Motion to Suspend the Honourable Senator Patrick Brazeau

Well, honourable senators, that was the first period on that vote, so who knows about overtime.

I think it’s important that we’ve heard a lot of senators speak on this issue. It’s like we’re all talking inside the same room saying different things, so I thought I’d like to put on the record a number of emails that we’ve all received from Canadians across the country. I find it rather interesting that the same Canadians who had justifiable anger over what they had read over the past three or four months about what was perceived or the allegations of what happened with the three senators and their expenses, the same Canadians are now sending another message, and that is a message of due process, due diligence, being fair in what we’re doing here in the Senate. While we speak here and everybody has their voice heard, I don’t think Canadians are having their voices heard as much as we would like, so I’m going to read into the record a number of emails from across the country.

The first one:

Dear Senator Munson

I urge you to exercise your duty to give sober second thought in the issue of the motion presently before the Canadian Senate intended to suspend, without pay, Senators Duffy, Wallin and Brazeau.

I was an immigrant to Canada and am now proud to be a citizen of this country, where I have come to expect fairness and justice will be properly exercised at all times in respect of judging all citizens. Thus, I am greatly troubled by this motion, which in my view, fails with respect to providing fairness or due process to these three senators.

Like many Canadians, I was appalled by the allegations of misuse of public funds when they were reported….

However, while there have been allegations of abuse of that trust by the three Senators, named above, levelled by the media, many members of the public and in particular by the leaders of the federal Conservative Party of Canada, these individuals have not been charged with a crime and have had no opportunity to respond, in an appropriate forum and with due process, to the allegations.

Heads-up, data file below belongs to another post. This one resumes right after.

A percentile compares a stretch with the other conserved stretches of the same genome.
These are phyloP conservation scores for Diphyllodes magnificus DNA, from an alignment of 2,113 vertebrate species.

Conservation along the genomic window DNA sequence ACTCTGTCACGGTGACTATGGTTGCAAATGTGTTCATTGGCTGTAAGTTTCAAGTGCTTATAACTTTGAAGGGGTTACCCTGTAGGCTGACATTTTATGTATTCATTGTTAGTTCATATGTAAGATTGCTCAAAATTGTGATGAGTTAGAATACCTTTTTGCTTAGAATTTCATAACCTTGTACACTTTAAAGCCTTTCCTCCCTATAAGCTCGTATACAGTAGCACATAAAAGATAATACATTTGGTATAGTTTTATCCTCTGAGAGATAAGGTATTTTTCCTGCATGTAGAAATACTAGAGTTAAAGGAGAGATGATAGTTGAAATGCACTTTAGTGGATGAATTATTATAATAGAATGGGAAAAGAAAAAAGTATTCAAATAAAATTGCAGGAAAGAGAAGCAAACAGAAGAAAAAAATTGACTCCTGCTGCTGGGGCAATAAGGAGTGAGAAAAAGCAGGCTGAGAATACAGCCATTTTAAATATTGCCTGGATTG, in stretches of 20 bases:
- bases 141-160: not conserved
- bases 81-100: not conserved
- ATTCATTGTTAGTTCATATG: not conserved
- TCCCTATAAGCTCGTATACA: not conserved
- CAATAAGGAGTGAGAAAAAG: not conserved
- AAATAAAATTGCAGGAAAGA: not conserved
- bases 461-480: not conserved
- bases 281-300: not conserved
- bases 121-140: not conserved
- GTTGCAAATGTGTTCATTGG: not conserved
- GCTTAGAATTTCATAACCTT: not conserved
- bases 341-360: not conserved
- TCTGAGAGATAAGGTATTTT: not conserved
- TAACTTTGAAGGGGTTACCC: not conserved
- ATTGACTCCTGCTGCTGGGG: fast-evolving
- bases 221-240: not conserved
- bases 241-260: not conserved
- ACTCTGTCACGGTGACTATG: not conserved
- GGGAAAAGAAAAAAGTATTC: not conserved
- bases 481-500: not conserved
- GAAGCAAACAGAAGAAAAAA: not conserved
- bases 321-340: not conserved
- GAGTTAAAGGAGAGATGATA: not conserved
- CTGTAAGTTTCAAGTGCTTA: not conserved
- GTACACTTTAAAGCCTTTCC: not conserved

That was from a gentleman in Toronto.

In dealing with other emails, to respected senators, there are more in my binder.

I am emailing you because you represent me, a resident of Ontario, in the Senate. The Senate should not be a political toy, but must represent the democratic values of the country.

As one of your constituents, I want you to know that I view the motion to expel Senators without due process or confirmed guilt, as contrary to the principles upon which our system is built. In fact I view it as an expression of contempt for our institutions and processes. You owe it to Canadians to vote against this motion on principle….

I trust you will find this input from your constituent useful.

This next gentleman is from Kitchener.

Dear Ontario Senators

As an Ontario citizen, I want to call for ensuring there is no compromising, or risking the appearance of compromising, due process to dealing with the question of expenses.

We must uphold the principle of fairness and rule of law. Failure to do so would be to set a precedent that would diminish our country, and damage the reputation of politicians in general and the Conservative brand in particular. Might it also open the way to lawsuits and related costs arising from any ruling that found fault with such a process?

My position is not based on partisan politics. I am simply a citizen who is taking time to stand up and be counted in defence of the principle of due process based on established facts and unbiased judgments based on those facts. Any punishment without transparent due process seems to me to be tainted; punishment without due process diminishes those who impose it.

As I read a few of these, it’s interesting, when you have many issues before you in Parliament, normally you get a stream of emails that you know are all being done by one person. A hundred are coming out at any one time and you’re being swamped with them. That is not the case here. It is interesting how all of us — and I’m sure Conservative senators — have received the same emails.

And it’s interesting. It’s not because I’m a Liberal senator and has nothing to do with that at all, but I have not myself received — maybe others have — one email to say “suspend them without pay for two years.” I haven’t received one about that. I haven’t heard anybody say “do it and do it now,” not one.